Last, but certainly not least to say about the negative impact of leather. The mistreatment of animals, deforestation, greenhouse gas emissions, toxic tanning process, and worker abuse from leather production makes it one of the most harmful materials in fashion. But hold up, if leather is a byproduct of the meat industry then will banning leather actually decrease the amount of deforestation, emissions and animal cruelty? This is a heated topic, and the way Ecocult puts it is a great view of the pro-leather side. This article argues that cow leather truly is a byproduct that would otherwise be thrown away or burned if not purchased, and exotic leathers such as snake and crocodile are taken from areas that protect these animals’ habitats and health in order to keep the industry going. This debate aside, that still leaves the tanning problems. Probably because vegetable-tanned leather isn’t as flexible and water-resistant, 80% of leather is still chemically tanned. These chemicals are so harmful to workers that most have been banned by America and Europe, but there is no regulation from the countries we commonly import leather from. According to Good On You, 300kgs of chemicals is used for every 900kgs of animal hides, and these chemicals get into waterways causing disease in surrounding communities. Fortunately these problems have been exposed for quite some time now, and many brands are purchasing only vegetable-tanned leather. Some of this leather is made in sustainable factories with water recycling systems and carbon reduction goals. So overall, leather can be tanned responsibly, there will be leftover hides as long as there’s a demand for meat, and if you don’t want any of your money going to the meat industry there are plenty vegan leathers to choose from (just make sure they aren’t plastic!) Here’s a list of vegan leathers that are good for the earth.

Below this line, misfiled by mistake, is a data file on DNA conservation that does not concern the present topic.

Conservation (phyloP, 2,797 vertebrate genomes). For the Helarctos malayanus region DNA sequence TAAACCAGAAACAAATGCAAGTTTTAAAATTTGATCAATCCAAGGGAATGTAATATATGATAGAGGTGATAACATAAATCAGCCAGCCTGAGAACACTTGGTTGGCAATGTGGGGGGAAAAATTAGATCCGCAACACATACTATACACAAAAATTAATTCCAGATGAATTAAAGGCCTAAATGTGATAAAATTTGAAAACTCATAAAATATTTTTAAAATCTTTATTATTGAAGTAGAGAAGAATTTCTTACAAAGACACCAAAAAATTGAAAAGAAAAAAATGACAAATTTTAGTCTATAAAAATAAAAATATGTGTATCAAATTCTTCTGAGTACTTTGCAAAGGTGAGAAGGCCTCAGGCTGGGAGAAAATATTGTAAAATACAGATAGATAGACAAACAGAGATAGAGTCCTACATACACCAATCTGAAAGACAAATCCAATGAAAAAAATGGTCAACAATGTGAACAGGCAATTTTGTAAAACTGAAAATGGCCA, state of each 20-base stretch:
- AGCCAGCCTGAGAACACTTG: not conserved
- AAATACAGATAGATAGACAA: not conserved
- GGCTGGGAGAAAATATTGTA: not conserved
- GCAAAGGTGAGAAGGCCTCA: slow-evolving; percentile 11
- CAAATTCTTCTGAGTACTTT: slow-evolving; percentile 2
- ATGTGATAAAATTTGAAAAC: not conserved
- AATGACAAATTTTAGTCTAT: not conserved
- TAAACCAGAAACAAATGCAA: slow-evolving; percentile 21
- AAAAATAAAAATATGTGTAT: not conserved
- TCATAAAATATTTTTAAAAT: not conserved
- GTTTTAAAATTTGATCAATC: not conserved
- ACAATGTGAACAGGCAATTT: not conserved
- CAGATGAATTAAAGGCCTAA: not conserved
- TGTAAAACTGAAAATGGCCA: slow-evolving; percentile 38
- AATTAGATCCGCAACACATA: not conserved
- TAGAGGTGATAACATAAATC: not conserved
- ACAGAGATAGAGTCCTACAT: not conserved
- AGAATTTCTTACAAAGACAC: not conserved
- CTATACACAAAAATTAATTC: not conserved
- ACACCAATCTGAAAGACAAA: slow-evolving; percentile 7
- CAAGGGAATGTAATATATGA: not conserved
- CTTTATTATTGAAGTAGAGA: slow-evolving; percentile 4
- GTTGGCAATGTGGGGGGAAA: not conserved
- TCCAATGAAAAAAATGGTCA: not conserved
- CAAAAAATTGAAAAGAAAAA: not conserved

Hope this summary helped, here's a list of sources used for this post that you can check out to research more on your own!

Questions? Comments? Feel free to comment below or email us at

127 views0 comments
bottom of page